2018 saw the rise and rise of the Keto diet – a low-carb, high fat regime that aims to get your body to go into ketosis – as it became the new go-to weight loss eating plan.
While incredible keto diet before and after photos showed how successful the regime could be, the diet is also known for being incredibly tough and anti-social. Plus, it’s also not in any way vegetarian friendly, being that a large part of the diet compromises of eating increased amounts of meat protein.
Adam Macdougall, a health and fitness economist, warns of the possible negative effects of the popular keto diet, saying, “They are very limiting as far as lifestyle goes. Ketogenic diets can cause bad breath (because of ketones) and mood swings and are really hard to maintain over the long term.”
The former professional rugby player, who is also the host of PodcastOne’s Health Hacker podcast, has revealed that one of the top health trends for 2019 will be a more eco-friendly take on the keto diet, aptly named the eco-keto diet, which is not only vegetarian friendly, but also supposedly better for the environment.
What is the eco-keto diet?
The eco-keto diet follows the same low-carb, high-fat principles of the keto diet, advocating eating lots of ‘good fats’, with foods that are big on the original keto diet such as avocados, nuts, oils featuring heavily.
This trend first emerged with the ketotarian diet, a flexible, mostly plant-based alternative to keto created by Dr Will Cole. However, the ‘eco’ in eco-keto stands for eco-friendly, and this is because the diet doesn’t involve eating any meat, instead substituting it for plant-based protein.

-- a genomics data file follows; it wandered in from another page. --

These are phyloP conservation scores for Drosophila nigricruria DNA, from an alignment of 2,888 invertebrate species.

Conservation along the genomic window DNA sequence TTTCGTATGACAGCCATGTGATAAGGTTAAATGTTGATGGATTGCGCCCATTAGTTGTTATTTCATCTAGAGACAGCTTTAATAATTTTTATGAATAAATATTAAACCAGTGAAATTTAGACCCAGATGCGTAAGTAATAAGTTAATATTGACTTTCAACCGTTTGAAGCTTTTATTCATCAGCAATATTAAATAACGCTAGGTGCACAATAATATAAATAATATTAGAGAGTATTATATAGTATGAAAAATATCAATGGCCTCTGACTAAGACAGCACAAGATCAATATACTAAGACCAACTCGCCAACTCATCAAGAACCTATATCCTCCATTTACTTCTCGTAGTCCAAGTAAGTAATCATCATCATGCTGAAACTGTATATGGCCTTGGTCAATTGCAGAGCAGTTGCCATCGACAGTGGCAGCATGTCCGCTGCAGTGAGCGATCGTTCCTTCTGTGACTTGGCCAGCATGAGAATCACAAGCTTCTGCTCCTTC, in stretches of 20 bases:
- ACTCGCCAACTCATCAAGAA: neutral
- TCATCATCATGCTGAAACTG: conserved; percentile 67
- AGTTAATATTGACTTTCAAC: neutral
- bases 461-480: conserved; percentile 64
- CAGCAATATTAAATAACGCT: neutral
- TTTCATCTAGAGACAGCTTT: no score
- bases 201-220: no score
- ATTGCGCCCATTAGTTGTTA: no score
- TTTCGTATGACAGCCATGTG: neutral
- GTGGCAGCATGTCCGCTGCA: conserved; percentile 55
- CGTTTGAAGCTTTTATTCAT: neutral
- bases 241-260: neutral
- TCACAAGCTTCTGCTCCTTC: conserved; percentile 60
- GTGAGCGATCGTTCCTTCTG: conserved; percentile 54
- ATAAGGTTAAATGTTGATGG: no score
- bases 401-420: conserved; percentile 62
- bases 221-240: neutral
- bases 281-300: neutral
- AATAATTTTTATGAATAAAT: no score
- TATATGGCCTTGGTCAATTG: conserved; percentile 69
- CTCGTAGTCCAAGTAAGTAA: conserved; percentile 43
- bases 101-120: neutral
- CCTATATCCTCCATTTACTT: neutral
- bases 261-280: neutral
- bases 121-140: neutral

The meat industry has been under the spotlight over the last few years for its lack of sustainability and environmentally harmful practises.
As a result, the eco-keto diet encourages participants to cut out meat, shop locally and where possible choose cruelty-free products.
Adam talks in the latest Health Hacker podcast about how the new eco-keto diet is much more achievable than the original keto diet, and plugs in to the growing foodie trend and consumer demand for meat-free products.
“The plant-based meat market is absolutely booming,” Adam reveals on the podcast. “It grew by nearly 25 per cent last year.”
“These products taste exactly like meat, but they’re made entirely out of plant-based materials.”
The plant-based materials can include pea proteins, coconut oil, potato starch – all of which are allowed and encouraged on the eco-keto diet.
While the eco-keto diet has some obvious benefits, such as the fact that it encourages you to eat more plants, dietician Melissa Meier points out that there are still some risks, namely, “as a hybrid of the restrictive vegan and ketogenic diets, the risk of several nutrient deficiencies is very high.”
“The ketogenic diet results in quick weight loss due to the depletion of carbohydrate stores and the associated water weight,” Melissa explained to body+soul.
“By drastically cutting carbs, you’re likely to feel fatigued and lethargic, which makes it hard to sustain. On top of minimising carbs, your protein options are limited on the eco-keto diet, which could leave you feeling very hungry.”
“In my opinion, any type of fad diet isn’t going to work out in the long term, and this one in particular could lead to serious nutritional deficiencies and complications,” Melissa concluded.
If you’re thinking of embarking on the eco-keto diet, Melissa advises seeking advice from an Accredited Practising Dietitian first, who can help you to optimise your nutritional intake.